A meteor or shooting star is caused by a particle that enters the Earth’s atmosphere from space. The particle is sometimes called meteoroid.
Through the interaction with the atmosphere, light and heat are released and a so-called ionization trail is formed (from 100km of altitude). This is visible as the “tail” of the shooting star. The particle almost always evaporates or pulverises in the high atmosphere (above 20-50 km altitude). Most particles that give rise to meteors are not larger than a few milimeters. A clear meteor, also known as a fireball or a racing car, is a particle that is larger (several centimmeter or more). Often the fireball comes to its end at an altitude of 10 to 20 km. Sometimes this is accompanied by an explosion (without sound) and one also sees different colors. The larger the particle, the brighter the fireball, but also the speed (typically between 10 and 70 km/s) and the composition play a role. Sometimes sounds (pops) are heard during the passage in the atmosphere.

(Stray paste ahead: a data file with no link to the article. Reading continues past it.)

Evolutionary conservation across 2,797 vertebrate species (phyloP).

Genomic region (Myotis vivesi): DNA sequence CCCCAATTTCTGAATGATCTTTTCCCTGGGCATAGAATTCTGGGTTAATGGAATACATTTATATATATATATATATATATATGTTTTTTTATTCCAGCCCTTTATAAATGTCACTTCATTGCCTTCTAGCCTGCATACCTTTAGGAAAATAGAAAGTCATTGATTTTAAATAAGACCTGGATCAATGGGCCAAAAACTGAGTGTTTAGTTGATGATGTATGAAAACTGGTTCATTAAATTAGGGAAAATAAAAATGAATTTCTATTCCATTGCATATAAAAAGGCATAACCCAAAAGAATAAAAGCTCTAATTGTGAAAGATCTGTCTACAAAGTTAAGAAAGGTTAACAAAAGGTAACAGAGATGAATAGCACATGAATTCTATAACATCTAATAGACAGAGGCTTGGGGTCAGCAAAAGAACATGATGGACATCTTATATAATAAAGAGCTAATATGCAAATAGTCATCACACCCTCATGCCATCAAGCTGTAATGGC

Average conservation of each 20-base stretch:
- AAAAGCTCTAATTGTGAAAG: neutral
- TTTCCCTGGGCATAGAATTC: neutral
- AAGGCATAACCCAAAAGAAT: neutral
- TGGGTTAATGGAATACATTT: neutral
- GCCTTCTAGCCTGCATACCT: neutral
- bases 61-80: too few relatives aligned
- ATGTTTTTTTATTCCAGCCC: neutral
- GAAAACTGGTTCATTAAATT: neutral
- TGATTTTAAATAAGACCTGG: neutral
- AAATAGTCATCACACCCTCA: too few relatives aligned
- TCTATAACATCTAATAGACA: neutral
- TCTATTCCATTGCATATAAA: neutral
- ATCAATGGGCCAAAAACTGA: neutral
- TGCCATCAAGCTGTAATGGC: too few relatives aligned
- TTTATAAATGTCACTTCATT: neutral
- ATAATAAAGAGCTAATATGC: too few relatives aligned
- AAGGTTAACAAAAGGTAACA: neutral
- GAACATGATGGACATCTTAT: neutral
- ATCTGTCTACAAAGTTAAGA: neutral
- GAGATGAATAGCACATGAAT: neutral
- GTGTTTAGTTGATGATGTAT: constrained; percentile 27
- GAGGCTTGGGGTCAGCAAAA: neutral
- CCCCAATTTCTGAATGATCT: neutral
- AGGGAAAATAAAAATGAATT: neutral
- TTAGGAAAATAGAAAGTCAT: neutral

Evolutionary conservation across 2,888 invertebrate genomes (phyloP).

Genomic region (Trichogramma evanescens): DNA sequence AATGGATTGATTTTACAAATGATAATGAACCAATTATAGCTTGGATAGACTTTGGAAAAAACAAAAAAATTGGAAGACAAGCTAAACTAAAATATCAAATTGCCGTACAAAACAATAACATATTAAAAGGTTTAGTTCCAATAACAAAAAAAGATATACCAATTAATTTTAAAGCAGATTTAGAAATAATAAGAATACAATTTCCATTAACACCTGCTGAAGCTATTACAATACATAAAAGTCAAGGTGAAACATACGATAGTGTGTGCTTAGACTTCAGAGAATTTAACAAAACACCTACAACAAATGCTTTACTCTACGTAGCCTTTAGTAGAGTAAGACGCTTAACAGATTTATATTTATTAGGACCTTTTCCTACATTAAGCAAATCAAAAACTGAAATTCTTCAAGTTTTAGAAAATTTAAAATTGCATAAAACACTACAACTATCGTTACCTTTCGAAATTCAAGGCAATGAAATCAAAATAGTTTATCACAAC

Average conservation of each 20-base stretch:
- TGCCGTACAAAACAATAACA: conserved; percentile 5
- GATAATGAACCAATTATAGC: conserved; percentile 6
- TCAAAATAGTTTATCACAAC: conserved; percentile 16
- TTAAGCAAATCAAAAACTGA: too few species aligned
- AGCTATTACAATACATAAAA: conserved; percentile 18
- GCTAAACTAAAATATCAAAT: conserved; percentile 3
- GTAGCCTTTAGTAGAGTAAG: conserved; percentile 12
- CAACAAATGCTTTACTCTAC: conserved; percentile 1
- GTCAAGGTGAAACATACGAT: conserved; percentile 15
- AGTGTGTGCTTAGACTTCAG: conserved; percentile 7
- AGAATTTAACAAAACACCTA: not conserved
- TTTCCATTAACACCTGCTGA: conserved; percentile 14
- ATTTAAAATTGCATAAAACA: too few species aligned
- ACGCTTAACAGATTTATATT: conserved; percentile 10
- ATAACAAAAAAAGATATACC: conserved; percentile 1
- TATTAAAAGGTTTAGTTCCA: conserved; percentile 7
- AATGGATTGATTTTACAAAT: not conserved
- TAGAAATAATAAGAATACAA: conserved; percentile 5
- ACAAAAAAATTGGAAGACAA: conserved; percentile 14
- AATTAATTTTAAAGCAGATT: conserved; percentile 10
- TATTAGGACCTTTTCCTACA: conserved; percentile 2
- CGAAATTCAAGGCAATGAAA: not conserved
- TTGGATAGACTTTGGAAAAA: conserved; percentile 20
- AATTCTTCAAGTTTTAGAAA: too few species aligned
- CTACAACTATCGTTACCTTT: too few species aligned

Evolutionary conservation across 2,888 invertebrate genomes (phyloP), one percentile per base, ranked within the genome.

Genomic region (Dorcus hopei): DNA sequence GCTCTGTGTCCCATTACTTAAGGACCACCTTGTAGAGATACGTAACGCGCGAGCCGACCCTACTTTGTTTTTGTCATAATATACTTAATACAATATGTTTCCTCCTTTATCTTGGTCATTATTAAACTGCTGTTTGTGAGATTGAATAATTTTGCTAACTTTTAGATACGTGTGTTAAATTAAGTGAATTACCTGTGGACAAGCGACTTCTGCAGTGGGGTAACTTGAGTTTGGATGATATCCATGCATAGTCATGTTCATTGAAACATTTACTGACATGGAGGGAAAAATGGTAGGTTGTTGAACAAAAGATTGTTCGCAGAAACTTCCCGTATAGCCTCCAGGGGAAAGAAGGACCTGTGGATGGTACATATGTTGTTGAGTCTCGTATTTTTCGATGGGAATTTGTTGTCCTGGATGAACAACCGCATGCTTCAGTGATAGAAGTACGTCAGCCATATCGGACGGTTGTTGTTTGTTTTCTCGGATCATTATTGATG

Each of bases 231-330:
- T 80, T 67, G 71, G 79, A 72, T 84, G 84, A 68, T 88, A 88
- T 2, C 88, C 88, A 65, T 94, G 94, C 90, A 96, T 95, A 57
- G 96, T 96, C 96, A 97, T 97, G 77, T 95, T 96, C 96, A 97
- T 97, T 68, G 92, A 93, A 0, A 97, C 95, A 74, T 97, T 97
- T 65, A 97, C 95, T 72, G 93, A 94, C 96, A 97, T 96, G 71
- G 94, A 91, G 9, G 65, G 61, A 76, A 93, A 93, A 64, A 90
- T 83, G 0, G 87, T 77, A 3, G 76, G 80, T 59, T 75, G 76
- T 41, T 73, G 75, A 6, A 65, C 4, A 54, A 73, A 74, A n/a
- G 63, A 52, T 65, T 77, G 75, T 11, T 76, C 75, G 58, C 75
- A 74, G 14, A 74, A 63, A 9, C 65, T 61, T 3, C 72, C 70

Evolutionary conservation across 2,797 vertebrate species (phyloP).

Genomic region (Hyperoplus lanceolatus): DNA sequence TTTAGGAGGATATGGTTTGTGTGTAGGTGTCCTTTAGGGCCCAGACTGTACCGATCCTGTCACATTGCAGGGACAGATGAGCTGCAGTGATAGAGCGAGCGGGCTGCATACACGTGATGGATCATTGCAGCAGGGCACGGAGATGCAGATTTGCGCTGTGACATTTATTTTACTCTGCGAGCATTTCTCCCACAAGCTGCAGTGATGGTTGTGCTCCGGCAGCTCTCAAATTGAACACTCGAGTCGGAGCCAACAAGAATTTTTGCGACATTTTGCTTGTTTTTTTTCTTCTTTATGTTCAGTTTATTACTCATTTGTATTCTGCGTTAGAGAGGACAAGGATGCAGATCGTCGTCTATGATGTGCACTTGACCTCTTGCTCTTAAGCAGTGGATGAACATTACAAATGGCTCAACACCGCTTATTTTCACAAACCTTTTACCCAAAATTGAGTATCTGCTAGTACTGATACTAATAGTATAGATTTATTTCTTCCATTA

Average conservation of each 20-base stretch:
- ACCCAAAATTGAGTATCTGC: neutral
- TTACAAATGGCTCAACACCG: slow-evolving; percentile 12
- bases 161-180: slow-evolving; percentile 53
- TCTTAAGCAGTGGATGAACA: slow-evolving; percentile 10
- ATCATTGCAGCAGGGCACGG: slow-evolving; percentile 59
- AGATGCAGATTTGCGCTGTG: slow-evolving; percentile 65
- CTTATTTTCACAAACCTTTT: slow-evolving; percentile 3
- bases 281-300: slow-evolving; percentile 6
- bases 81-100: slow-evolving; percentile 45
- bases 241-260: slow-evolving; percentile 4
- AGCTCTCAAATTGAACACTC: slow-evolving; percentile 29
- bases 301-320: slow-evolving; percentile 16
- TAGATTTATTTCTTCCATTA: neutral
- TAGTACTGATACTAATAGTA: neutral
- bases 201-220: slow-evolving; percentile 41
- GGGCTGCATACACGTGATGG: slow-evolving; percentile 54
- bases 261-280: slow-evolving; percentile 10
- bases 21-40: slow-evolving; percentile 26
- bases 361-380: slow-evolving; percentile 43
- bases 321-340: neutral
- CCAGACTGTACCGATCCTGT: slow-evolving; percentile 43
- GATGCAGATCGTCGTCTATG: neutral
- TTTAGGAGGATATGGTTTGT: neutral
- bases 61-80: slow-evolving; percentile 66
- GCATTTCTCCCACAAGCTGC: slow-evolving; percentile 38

Only very rarely does a residue end up on the Earth’s surface. That is called a meteorite. There are many species, but they are very rare.